Project description:In this paper, we present the synthesis, characterization, catalytic and computational studies of Composites of Platinum-Iridium Alloy Nanoparticles and Graphene Oxide (PtIr@GO) for dimethylamine borane (DMAB) dehydrogenation. The prepared PtIr@GO nanocatalysts were synthesized using an ethanol super-hydride method, and the characterization procedures for PtIr@GO alloy nanoparticles were carried out by various advanced spectroscopic methods like X-ray Diffraction (XRD), X-ray photoelectron spectroscopy (XPS), Transmission Electron Microscopy(TEM) and high-resolution transmission electron microscopy (HRTEM). Additionally, catalytic activity, reusability, substrate concentration, and catalyst concentration experiments were performed for DMAB dehydrogenation catalyzed by PtIr@GO alloy nanomaterials. According to the results obtained in this study, PtIr@GO NPs catalyst was found to be active and reusable for the DMAB even at ambient conditions. Besides, DFT-B3LYP calculations have been utilized on PtIr@GO cluster to reveal the prepared catalyst activity. The calculated findings based on DFT was found to be a good agreement with experimental results.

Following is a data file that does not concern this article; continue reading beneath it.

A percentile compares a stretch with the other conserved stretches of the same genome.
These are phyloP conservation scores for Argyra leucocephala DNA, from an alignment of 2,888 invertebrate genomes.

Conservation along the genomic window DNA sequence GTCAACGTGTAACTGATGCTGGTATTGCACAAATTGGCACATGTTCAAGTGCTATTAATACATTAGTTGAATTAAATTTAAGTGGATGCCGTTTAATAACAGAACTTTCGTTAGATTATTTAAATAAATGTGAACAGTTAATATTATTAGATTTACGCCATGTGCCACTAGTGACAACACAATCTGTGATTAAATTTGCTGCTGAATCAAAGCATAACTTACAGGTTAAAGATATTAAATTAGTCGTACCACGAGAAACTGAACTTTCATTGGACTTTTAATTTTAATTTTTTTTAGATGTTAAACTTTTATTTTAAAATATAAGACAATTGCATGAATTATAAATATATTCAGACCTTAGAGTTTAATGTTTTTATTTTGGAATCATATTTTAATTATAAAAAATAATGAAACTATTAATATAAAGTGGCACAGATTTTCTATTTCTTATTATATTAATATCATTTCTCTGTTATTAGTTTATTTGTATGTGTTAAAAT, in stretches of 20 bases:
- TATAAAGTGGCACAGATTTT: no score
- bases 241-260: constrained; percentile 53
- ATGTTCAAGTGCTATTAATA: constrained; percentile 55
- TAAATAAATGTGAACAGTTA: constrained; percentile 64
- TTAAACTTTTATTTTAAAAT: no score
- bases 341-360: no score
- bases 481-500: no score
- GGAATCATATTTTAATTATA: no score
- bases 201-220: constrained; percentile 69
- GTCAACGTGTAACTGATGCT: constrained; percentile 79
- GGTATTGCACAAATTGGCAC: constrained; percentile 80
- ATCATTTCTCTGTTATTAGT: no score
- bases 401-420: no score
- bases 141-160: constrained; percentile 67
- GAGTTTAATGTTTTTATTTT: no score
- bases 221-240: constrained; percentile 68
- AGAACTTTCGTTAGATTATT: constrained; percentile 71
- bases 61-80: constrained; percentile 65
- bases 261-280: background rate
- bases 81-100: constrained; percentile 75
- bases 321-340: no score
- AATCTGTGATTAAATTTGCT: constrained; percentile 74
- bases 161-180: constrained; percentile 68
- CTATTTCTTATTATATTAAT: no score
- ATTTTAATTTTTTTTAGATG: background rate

Project description:We describe an efficient homogeneous ruthenium catalyst for the dehydrogenation of ammonia borane (AB). This catalyst liberates more than 2 equiv of H(2) and up to 4.6 system wt % H(2) from concentrated AB suspensions under air. Importantly, this catalyst is robust, delivering several cycles of dehydrogenation at high [AB] without loss of catalytic activity, even with exposure to air and water.